Extremely rare white whale ‘Migaloo’ sighted for first time this year off coast of Australia

Once thought to be the only all-white humpback whale in the world

One of the rarest and best-loved whales in the world has been spotted off the coast of Australia, in what is believed to be the first sighting of the year.

Migaloo, an all-white male humpback, is so famous down under that Queensland’s animal welfare legislation includes a special clause just for him, granting him additional protection from harassment by his fans.

First seen off Byron Bay in 1991, Migaloo was for a long time the only documented all-white humpback in the world.

He was captured on a mobile phone camera at around 8am on Tuesday morning off Green Cape in New South Wales, and though the image is “not the best” it was confirmed as a sighting by the founder of the White Whale Research Centre, Oskar Peterson.

Mr Peterson told ABC News Australia that the sighting matched Migaloo’s known migratory patterns off Australia’s east coast.

He said that while the whale is almost unique, watchers have a “good” opportunity to see him if they move quickly.

Migaloo sighted off the coast of Byron Bay, Australia's most easterly point, on 28 September, 2009 (Getty) Migaloo sighted off the coast of Byron Bay, Australia's most easterly point, on 28 September, 2009 (Getty) “I know from Byron Bay to the Gold Coast, the last week of June to the first week of July is that two-week window where he'll go past,” the expert said.

“Now's the time down there in Eden (in New South Wales), down the south coast and Illawarra to get out there over the next couple of weeks, you'll have a good chance of spotting him.”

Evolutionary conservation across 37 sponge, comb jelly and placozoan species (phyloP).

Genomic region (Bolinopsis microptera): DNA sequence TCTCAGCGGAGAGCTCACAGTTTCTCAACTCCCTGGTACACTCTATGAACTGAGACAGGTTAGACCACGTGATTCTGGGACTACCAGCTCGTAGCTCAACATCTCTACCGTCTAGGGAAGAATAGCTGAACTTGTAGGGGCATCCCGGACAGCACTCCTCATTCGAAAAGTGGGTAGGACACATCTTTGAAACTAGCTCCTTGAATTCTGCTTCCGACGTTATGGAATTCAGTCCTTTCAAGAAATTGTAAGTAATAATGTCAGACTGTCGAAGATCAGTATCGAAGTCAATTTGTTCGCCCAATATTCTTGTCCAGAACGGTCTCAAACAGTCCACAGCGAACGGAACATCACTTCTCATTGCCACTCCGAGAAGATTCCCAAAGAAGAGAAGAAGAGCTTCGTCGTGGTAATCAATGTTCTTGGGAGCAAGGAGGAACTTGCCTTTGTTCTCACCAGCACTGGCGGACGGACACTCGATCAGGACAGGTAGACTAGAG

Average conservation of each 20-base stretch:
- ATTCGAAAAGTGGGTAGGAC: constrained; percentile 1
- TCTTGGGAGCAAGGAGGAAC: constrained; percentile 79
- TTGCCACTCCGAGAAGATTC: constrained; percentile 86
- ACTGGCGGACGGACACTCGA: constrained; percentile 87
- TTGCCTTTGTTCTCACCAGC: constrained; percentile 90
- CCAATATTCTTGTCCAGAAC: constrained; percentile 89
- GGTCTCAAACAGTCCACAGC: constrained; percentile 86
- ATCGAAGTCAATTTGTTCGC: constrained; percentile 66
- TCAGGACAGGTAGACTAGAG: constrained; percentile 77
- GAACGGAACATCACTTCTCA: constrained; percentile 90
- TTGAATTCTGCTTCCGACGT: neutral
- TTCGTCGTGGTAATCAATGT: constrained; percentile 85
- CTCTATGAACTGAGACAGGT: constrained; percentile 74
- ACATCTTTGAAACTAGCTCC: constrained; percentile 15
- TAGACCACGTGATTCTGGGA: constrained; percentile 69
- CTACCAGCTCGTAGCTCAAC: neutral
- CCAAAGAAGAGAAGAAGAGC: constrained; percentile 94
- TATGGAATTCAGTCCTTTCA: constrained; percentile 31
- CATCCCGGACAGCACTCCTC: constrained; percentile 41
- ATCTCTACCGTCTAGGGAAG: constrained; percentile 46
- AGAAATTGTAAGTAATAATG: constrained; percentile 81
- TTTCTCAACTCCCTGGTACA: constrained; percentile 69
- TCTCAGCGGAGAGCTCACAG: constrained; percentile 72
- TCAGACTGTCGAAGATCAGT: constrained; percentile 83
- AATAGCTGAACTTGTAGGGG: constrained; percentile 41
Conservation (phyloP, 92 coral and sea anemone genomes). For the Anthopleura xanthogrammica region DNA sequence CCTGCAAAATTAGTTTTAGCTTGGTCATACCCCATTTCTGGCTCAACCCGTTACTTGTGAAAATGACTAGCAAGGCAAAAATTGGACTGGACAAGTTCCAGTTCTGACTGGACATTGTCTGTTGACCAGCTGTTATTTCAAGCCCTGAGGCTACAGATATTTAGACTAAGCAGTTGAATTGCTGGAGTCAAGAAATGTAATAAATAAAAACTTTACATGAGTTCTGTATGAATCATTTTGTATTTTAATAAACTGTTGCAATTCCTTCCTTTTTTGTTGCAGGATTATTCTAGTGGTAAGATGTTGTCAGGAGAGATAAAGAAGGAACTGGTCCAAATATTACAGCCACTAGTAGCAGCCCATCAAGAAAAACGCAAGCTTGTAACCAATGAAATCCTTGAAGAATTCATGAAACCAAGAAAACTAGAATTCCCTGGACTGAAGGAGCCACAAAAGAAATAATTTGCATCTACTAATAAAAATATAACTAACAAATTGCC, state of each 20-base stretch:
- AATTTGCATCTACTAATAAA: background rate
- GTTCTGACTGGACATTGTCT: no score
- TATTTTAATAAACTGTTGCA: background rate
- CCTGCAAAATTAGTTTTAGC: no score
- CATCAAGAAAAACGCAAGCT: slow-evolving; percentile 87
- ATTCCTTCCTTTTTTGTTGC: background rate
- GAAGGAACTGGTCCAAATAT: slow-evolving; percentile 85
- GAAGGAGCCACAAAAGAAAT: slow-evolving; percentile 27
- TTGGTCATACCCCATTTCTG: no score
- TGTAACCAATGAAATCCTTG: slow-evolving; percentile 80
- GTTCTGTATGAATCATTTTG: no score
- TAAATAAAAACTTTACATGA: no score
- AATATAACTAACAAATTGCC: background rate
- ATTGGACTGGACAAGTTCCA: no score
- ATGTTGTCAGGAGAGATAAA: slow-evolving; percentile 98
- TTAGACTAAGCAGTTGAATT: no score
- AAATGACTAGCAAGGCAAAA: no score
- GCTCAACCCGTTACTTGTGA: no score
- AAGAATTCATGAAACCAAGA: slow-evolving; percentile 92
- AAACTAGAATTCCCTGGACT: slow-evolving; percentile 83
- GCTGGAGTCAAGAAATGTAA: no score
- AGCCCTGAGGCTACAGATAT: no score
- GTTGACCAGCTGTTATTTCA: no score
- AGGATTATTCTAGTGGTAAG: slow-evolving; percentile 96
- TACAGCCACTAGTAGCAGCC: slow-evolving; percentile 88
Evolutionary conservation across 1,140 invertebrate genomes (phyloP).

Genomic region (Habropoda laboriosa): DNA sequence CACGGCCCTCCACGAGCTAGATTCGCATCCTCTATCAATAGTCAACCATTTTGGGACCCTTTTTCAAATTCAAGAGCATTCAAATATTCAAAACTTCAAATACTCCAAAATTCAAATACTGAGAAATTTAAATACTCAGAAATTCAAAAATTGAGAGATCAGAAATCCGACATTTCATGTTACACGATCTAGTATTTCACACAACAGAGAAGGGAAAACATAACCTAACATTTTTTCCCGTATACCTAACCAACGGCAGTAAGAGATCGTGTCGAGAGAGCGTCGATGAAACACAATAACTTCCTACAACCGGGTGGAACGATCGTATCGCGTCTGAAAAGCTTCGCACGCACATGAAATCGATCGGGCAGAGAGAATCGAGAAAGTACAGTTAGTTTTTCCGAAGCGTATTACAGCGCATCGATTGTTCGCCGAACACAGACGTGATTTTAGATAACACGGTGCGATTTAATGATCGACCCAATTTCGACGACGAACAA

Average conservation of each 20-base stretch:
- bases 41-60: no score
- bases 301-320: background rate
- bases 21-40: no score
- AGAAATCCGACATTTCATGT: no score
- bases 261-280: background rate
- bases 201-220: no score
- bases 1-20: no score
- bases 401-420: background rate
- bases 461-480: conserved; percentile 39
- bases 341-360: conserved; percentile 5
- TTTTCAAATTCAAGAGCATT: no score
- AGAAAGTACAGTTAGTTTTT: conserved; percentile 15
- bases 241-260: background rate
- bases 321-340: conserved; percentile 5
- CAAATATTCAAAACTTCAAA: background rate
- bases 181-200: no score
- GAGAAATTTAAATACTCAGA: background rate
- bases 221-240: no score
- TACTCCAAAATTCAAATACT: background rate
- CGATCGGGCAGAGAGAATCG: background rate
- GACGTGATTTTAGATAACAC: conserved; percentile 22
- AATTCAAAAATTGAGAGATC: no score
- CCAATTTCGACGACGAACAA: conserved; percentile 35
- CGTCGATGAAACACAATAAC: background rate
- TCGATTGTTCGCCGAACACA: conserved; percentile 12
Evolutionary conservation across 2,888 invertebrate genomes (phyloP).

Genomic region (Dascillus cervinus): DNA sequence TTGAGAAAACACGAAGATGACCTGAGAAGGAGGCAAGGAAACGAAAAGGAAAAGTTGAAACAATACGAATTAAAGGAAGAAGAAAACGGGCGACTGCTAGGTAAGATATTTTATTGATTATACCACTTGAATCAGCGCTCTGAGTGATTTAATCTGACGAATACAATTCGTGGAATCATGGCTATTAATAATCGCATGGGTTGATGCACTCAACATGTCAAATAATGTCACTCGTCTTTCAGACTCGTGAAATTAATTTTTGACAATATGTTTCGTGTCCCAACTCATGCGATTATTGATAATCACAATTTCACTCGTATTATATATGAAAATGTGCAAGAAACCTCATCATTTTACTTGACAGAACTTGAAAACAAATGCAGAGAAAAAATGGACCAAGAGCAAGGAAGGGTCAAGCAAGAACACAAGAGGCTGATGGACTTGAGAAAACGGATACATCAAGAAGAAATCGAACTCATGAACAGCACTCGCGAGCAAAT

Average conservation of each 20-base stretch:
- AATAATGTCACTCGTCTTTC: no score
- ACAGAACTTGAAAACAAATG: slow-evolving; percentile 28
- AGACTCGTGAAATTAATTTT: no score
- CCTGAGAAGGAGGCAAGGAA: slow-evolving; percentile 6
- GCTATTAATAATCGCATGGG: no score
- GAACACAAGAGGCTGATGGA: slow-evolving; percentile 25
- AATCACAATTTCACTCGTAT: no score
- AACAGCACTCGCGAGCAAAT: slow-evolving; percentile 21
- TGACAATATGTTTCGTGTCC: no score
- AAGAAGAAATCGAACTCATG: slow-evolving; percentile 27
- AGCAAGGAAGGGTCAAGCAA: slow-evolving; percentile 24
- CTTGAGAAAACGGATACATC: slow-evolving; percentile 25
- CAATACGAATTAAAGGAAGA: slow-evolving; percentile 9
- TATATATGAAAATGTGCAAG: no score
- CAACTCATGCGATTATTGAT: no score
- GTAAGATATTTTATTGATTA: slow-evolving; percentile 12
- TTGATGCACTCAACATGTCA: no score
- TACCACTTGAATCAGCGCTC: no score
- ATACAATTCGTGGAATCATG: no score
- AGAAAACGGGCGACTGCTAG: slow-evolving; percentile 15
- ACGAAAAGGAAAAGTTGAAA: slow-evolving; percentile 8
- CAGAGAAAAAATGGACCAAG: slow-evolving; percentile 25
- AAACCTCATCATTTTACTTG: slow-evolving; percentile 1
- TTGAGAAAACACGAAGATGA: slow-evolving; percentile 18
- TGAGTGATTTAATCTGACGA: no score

Mr Peterson said it was difficult to miss Migaloo when he goes past – but that it isn’t every year he makes a public appearance.

“He's been around for quite a while and he cruises up and down the east coast of Australia every year, but some years he goes missing in action so to speak,” Mr Peterson said.

“He sort of glows in the water like a fluorescent blue. He's quite an amazing sight.”

Migaloo’s movement have been documented closely over the years, and in 2004 sloughed skin samples collected by researchers gave a us clear genetic fingerprint – and showed that he is definitely male.

He is suspected to be an albino whale, though experts say the evidence on this point is not “definitive”. His name comes from Aboriginee for “White Fella”.

Migaloo was thought to be unique among humpbacks until in 2011 whale watchers spotted a similarly all-white male juvenile. Appearing in the same larger group as his famous predecessor, the calf was unofficially dubbed Migaloo Junior. It is unknown whether the two whales are related.

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